Eventually, the thing approached the feeder and sat on the edge. Looking all around, it finally dipped its beak into one of the slots and after the first time, did so repeatedly. Funnily enough, this was like a signal to all the smaller hummingbirds in the garden. Presumably if the big chappy liked it, the stuff was considered okay and lots of the wee little, and colorful, birds stopped by for a drink. Before the sun went down around 9 came by for a leisurely drink.

As I sat on the porch, reading yet another Louis L’Amour book (this one about a female Sackett named Echo) several came up to drink. The sounds of their wings up close has the same effect of a wasp’s wings in one’s ear. Unlike a wasp, the tingly feeling was not one of alarm but just the start of gooseflesh which dissipated rapidly. The texture of the flappy wings was more leathery and not insectile and the sensation was odd, to say the least. It was, however, enjoyable.

More so because the little frantic creatures accepted me sitting there with my cup of green tea and western novel. It was very nice and calm, despite the leathery flapping.

There are a huge amount birds in the real desert. One, who obviously is not a friend to the hummingbird, attacked the large chap who first took a drink at my refilled feeder. The other creature was gorgeous. Yellow, with darker tones mixed in and much lager than the tinier bird. I have not looked up what sort of bird the yellow, and disagreeable, bird was, but will do so.

This morning, I laughed till tears rolled at a sparrow who was bound and determined to catch, and eat, a moth on the inside of the window where I sat working.  I had paused, taking my hands off the keyboard for moment and was surprised to see this small bird about a foot away from my face, pecking at the glass.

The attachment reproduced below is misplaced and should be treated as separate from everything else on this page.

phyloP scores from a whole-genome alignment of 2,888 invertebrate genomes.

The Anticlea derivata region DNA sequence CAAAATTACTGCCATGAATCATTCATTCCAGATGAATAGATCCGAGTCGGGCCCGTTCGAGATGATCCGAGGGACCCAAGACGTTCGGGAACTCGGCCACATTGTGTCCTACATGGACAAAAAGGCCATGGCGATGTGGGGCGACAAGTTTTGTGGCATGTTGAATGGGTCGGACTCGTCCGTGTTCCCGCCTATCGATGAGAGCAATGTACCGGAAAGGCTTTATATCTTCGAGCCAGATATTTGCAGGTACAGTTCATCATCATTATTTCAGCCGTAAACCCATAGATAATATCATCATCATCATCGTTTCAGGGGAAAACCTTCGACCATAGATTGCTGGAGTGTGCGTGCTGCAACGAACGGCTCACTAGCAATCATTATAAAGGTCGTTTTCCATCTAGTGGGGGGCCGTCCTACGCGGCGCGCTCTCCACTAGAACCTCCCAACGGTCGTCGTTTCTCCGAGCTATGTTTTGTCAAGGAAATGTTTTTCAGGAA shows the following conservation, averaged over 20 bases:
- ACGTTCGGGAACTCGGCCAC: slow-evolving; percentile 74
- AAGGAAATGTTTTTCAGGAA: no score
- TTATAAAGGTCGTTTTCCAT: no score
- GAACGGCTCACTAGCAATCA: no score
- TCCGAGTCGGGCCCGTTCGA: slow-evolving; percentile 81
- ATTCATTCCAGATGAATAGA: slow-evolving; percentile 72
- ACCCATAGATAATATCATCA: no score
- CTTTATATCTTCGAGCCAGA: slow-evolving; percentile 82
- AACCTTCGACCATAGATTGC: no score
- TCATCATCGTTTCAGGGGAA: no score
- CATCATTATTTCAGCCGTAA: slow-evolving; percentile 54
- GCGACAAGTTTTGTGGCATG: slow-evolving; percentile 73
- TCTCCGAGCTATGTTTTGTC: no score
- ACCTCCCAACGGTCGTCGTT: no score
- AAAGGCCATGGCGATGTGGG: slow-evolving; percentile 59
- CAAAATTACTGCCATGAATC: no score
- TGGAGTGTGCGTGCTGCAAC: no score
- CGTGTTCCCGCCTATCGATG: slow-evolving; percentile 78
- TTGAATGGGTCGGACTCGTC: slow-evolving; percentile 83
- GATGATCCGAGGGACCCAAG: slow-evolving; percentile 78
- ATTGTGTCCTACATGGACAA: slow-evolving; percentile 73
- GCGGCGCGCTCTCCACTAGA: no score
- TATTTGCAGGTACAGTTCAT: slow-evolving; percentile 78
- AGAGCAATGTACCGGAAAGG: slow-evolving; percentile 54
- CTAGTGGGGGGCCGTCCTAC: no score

Beak open, he darted forward and smacked the window then, wings flapping, it backed up and tried again. I was puzzled at first and then saw the small beige colored moth on my side of the glass. The insect was moving slowly across the surface, completely unfazed by the predator on the other side who gave a few more hungry pecks at the glass before giving up.

Before coming to town, aka Burger King where I have coffee and Wi-Fi, the hummingbird was back at the feeder. This time he hovered at the side, dipping into the nectar repeatedly before flying off. As he zipped around the corner of the building, I was reminded of a story my mother told me when my cousins and I were playing around Gran’s honeysuckle bush and chasing the hummingbirds when we were little.

Mum said that she had an aunt (or cousin, it was a long time ago so I’m not sure which) who was terrified of these speedy little things. Apparently, at the same house and near the same bush, she was playing chase with someone else. As she rounded the corner one of the hummingbirds flew right into her hand, impaling the girl with that long nectar seeking beak. For the rest of her life she was scared to death of the tiny creatures.